I committed to buying, reading and giving an honest review of Merritt Tierce’s debut novel Love Me Back after hearing about a campaign to smear the book with one-star reviews  because of objections to Tierce’s politics.

The novel, which is partly based on Tierce’s experiences waiting tables at a high-end Dallas steakhouse, follows a young middle-class woman’s path of self-destruction after her life is thrown off track by an unplanned teenage pregnancy. Protagonist Marie feels she has no maternal instinct (indeed, the passages showing her neglecting her child were most heartbreaking) and she uses work, drugs, alcohol, sex, and cutting to numb and escape. Marie explains, “…in about three months’ time I had sex with approximately 30 different men who worked for or patronized my steakhouse, the bar next door, Il Castello, and Cosimo…But it wasn’t about pleasure; it was about how some kinds of pain make fine antidotes to others.”

The book received the attention of some conservative groups and became the focus of attacks after Tierce mentioned in an interview that she waited on Rush Limbaugh twice while working at a Dallas steakhouse. Both times, he left her a $2000 tip on a modest bill. Tierce is a pro-choice woman and the executive director of the Dallas-based non-profit Texas Equal Access Fund (TEA Fund), a grassroots feminist organization that provides financial assistance to women who cannot afford the cost of abortion.  Because of her principles, she felt uncomfortable accepting the money from Limbaugh, so she donated it to TEA Fund. Immediately after this interview, conservative news shows attacked Tierce, who’s written about her own abortion experience here. Dozens of people smeared her book on Amazon.com, giving it the lowest possible rating. It is clear from reviews left by members of this community that they didn’t bother to read the book before rating and commenting.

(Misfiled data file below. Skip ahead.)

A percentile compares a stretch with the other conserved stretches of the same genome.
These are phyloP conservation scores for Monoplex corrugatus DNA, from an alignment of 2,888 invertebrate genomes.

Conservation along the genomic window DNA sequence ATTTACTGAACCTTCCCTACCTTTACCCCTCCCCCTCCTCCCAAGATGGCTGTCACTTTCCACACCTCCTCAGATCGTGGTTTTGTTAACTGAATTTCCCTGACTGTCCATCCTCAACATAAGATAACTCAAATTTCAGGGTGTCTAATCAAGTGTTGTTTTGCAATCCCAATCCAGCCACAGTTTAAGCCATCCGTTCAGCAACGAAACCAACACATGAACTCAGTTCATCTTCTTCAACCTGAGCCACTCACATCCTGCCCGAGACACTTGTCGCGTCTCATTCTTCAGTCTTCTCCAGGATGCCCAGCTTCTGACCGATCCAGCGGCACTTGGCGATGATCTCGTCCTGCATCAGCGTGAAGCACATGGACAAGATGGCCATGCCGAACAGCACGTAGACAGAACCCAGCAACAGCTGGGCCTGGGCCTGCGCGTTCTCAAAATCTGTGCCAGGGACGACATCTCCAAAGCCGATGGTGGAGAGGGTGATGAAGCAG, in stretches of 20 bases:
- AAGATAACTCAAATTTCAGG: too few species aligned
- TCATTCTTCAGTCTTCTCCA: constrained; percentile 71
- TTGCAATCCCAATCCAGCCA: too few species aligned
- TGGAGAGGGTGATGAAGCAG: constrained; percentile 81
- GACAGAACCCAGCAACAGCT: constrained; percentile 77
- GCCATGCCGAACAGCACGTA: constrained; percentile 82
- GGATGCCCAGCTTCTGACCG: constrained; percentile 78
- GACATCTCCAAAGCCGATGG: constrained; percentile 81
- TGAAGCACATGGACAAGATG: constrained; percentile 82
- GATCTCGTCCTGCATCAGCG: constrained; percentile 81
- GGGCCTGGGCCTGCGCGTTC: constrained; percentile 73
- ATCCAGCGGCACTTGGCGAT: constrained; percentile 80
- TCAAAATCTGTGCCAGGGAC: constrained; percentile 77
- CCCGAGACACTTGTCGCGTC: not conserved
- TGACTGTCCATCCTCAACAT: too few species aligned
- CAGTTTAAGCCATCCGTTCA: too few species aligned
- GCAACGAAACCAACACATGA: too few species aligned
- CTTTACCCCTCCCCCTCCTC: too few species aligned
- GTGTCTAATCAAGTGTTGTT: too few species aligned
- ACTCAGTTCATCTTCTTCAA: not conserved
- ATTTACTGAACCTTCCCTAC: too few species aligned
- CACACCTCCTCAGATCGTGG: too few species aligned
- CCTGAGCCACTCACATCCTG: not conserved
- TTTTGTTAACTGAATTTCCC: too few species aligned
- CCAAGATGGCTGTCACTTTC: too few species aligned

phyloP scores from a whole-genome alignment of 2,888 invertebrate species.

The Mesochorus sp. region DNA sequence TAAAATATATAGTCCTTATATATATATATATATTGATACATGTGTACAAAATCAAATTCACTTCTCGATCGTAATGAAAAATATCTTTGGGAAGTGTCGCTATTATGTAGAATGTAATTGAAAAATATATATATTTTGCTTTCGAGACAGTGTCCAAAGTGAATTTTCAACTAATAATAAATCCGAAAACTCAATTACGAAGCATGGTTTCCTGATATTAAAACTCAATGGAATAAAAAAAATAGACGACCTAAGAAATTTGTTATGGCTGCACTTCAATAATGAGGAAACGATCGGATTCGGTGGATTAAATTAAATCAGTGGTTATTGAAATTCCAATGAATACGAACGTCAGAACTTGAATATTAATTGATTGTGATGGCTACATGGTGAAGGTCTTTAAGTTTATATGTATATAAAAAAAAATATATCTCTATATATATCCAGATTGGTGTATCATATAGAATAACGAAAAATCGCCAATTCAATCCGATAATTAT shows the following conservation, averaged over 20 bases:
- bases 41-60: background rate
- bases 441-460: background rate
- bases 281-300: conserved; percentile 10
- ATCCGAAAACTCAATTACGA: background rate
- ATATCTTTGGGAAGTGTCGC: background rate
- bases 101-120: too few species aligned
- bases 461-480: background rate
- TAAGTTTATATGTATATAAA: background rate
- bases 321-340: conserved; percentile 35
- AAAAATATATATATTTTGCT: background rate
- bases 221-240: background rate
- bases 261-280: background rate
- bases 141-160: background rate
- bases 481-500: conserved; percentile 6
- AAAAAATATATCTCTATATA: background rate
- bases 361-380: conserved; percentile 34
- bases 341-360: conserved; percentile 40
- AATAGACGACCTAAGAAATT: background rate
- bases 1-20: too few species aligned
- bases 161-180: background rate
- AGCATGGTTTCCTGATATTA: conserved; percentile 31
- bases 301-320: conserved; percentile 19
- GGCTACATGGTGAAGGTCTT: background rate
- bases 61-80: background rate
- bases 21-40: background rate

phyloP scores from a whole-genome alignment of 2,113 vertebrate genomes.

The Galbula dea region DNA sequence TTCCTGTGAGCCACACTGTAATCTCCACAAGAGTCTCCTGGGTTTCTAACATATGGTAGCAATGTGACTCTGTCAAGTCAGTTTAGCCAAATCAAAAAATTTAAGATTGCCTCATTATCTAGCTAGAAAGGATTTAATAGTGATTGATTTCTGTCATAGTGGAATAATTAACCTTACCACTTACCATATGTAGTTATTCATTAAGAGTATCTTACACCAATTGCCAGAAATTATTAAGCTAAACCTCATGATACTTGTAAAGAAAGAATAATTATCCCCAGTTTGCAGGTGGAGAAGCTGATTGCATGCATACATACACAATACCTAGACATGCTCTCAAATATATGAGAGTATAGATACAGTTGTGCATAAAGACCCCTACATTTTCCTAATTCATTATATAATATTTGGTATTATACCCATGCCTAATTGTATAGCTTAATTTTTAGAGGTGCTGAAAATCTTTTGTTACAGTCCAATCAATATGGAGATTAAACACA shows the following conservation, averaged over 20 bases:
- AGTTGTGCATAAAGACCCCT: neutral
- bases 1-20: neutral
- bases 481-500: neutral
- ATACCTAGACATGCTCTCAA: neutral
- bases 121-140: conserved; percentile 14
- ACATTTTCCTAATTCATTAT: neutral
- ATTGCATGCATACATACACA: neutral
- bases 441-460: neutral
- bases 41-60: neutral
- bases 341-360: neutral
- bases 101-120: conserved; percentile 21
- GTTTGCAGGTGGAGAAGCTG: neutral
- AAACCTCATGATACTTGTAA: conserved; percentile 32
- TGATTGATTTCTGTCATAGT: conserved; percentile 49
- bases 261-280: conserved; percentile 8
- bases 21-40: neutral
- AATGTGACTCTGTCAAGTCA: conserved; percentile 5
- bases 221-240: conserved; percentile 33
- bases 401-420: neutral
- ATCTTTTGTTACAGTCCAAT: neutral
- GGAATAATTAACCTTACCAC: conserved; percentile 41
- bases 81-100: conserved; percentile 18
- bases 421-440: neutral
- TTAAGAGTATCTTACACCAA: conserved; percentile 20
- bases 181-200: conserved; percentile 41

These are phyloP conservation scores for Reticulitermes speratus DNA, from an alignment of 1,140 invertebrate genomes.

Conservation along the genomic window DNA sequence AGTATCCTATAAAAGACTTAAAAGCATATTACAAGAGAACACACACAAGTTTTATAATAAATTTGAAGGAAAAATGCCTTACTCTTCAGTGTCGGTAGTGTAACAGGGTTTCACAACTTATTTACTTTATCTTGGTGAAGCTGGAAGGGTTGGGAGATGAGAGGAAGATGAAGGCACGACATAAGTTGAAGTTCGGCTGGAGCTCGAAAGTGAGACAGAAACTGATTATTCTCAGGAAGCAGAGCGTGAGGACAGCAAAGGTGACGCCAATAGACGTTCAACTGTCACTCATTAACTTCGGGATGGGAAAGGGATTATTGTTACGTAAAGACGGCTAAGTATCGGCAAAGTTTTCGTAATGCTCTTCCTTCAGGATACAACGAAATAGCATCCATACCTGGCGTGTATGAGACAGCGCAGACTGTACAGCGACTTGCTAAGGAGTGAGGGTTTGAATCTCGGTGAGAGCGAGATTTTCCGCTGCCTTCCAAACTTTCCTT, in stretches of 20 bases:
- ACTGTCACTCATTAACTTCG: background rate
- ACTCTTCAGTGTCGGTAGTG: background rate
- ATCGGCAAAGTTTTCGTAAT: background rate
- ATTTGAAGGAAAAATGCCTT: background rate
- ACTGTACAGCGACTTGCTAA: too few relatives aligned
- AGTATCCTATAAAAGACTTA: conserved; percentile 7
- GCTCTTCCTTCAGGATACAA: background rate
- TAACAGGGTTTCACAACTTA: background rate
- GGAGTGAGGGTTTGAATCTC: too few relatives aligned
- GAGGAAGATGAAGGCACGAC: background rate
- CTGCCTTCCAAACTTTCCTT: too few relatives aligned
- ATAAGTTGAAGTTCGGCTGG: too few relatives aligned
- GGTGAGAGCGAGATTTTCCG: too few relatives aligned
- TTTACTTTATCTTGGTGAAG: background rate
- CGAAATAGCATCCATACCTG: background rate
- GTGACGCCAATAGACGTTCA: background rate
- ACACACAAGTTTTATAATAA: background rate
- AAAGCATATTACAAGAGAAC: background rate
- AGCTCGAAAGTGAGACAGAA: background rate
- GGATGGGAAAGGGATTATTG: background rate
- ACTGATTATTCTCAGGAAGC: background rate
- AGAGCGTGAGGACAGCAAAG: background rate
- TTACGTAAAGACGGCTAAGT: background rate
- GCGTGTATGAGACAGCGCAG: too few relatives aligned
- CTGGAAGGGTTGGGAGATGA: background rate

As a writer and a lover of books, I find attacking an artist’s work in this manner childish and unfair. In this age of the Internet, online reviews of books matter more and more. Fortunately for Tierce, her talent is already recognized and this will likely be something she can laugh off.

Some aspects of the book that I appreciated:

Unlovable female protagonist. I can’t think of a character who would make Americans more uncomfortable than a drug-abusing young woman who abandons her daughter, freely gives her body to random men, and has an abortion because she isn’t sure if the father is the husband or one of the many men with whom she’s sleeping. And yet, Marie got under my skin. I’m still thinking about her and rooting for her, though I know she will ultimately disappoint me.

Writing Style. Plain, unsentimental prose that grips the reader from the first page and carries the novel from beginning to end. Rather than a narrative arc typical to novels, this is more of a wild, uncomfortable ride.

Structure. The book moves in a non-linear manner, which I find engaging, and information unfolds in a way that challenges the reader’s assumptions about class. In some chapters, protagonist Marie speaks directly to the reader, while in other chapters she speaks to her young daughter. It’s not at all gimmicky, but feels true to the heart of the story.

Art is a response to the world, a comment on the human condition. It’s meant to cause a reaction. Tierce, who’s been recognized by the literary world as an edgy new talent, created in Love Me Back a work of art, and she, like all artists, deserves a fair critique of her work, no matter a person’s politics.



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